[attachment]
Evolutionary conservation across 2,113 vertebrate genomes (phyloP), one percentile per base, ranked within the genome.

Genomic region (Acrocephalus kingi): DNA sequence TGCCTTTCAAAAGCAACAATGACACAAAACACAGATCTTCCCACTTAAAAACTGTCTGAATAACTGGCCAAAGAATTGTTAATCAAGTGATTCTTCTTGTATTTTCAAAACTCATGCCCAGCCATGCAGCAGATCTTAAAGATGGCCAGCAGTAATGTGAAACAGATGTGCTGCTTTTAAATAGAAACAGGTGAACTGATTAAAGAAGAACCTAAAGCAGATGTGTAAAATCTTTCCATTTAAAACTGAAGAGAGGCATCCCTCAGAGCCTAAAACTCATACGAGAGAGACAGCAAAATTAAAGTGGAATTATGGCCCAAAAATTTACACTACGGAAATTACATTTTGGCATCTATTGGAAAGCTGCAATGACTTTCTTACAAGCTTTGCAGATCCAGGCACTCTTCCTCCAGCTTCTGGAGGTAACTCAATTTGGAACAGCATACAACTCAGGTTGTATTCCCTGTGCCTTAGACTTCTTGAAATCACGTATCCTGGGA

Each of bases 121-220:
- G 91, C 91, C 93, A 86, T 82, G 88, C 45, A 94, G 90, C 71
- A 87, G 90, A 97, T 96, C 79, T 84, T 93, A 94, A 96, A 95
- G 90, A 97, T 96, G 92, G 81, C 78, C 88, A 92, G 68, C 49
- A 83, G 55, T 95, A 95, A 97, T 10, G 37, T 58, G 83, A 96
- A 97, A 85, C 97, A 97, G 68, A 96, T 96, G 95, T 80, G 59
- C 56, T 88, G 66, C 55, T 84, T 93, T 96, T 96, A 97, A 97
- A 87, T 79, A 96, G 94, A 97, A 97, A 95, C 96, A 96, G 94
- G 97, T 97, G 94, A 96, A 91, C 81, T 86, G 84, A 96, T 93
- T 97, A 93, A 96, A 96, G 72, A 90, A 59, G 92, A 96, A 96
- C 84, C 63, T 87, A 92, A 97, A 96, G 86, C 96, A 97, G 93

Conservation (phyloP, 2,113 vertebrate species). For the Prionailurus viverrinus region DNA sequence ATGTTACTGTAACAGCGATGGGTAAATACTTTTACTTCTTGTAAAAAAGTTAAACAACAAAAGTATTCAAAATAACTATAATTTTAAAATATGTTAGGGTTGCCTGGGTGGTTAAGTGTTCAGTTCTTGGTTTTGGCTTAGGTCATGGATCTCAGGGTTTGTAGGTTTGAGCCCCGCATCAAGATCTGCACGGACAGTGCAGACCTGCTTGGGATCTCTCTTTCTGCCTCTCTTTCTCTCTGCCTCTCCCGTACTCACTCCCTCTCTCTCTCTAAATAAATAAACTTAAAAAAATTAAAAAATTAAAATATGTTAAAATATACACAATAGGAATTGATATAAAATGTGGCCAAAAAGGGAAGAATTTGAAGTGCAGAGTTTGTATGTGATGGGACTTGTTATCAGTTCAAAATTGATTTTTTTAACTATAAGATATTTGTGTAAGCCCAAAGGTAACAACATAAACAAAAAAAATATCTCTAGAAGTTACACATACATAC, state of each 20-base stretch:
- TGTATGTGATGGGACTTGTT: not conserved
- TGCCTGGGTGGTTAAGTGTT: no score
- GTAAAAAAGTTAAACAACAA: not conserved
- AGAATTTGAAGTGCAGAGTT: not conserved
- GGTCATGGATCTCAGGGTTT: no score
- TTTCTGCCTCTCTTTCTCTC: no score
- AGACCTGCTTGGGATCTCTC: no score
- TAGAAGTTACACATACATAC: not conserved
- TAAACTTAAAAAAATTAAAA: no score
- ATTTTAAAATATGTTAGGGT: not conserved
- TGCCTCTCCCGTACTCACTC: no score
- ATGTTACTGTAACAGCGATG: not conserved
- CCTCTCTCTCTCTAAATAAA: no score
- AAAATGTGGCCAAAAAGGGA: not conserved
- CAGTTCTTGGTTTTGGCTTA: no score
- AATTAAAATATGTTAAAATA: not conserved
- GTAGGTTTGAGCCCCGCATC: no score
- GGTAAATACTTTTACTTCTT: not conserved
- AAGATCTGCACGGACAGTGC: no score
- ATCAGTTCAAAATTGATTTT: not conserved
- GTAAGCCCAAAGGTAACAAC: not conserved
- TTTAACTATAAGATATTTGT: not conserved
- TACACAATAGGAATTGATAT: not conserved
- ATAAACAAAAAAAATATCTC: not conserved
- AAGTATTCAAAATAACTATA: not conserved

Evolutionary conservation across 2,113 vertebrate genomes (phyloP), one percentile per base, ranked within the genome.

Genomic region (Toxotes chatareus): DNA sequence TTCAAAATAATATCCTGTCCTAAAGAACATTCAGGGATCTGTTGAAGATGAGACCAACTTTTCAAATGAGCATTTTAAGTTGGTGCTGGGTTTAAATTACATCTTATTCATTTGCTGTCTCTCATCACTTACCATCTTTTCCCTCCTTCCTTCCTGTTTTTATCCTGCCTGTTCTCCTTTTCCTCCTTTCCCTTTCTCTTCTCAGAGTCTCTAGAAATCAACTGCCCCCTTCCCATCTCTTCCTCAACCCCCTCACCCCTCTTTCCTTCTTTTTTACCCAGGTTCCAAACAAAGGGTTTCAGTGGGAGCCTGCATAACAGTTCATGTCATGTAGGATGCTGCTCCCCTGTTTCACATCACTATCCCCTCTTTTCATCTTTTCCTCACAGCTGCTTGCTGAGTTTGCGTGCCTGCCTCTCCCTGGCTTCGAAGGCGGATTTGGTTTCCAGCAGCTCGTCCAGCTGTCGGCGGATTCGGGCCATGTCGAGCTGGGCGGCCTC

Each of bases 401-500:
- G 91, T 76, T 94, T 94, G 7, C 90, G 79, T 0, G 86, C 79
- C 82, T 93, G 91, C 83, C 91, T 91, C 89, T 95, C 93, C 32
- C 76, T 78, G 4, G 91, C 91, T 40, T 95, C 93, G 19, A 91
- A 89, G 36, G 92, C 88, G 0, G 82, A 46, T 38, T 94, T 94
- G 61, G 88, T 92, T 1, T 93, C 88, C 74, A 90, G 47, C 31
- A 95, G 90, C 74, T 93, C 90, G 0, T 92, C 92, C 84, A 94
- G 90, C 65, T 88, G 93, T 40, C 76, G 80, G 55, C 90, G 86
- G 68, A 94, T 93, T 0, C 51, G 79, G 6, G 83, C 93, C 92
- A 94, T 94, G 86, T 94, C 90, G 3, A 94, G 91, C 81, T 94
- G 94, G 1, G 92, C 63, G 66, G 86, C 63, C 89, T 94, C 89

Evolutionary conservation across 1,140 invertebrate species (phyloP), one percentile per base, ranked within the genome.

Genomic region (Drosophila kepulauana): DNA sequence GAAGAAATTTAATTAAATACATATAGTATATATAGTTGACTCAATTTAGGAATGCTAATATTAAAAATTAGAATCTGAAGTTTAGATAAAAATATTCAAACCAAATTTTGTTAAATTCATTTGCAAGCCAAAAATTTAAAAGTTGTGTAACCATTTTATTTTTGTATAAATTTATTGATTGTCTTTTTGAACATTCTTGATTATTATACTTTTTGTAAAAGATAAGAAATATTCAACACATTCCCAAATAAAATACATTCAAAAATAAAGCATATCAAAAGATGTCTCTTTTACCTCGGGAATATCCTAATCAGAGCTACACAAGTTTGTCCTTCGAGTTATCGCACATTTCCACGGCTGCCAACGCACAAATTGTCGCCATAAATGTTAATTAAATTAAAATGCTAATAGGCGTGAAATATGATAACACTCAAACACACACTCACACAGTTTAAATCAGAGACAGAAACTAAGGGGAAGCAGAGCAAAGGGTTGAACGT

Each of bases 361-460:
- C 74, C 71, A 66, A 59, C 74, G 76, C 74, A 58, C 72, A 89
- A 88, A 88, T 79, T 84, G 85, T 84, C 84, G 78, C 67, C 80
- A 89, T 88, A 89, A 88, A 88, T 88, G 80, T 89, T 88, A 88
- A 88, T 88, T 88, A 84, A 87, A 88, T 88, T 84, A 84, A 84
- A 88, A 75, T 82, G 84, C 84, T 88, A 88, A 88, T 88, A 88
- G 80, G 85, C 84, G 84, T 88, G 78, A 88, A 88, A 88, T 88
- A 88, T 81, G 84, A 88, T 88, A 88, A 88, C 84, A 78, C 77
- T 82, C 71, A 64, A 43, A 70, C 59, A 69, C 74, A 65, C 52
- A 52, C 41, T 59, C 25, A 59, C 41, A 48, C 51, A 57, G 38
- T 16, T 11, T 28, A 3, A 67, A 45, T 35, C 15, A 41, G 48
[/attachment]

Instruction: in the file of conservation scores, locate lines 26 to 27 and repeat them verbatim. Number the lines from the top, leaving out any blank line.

- ATGTTACTGTAACAGCGATG: not conserved
- CCTCTCTCTCTCTAAATAAA: no score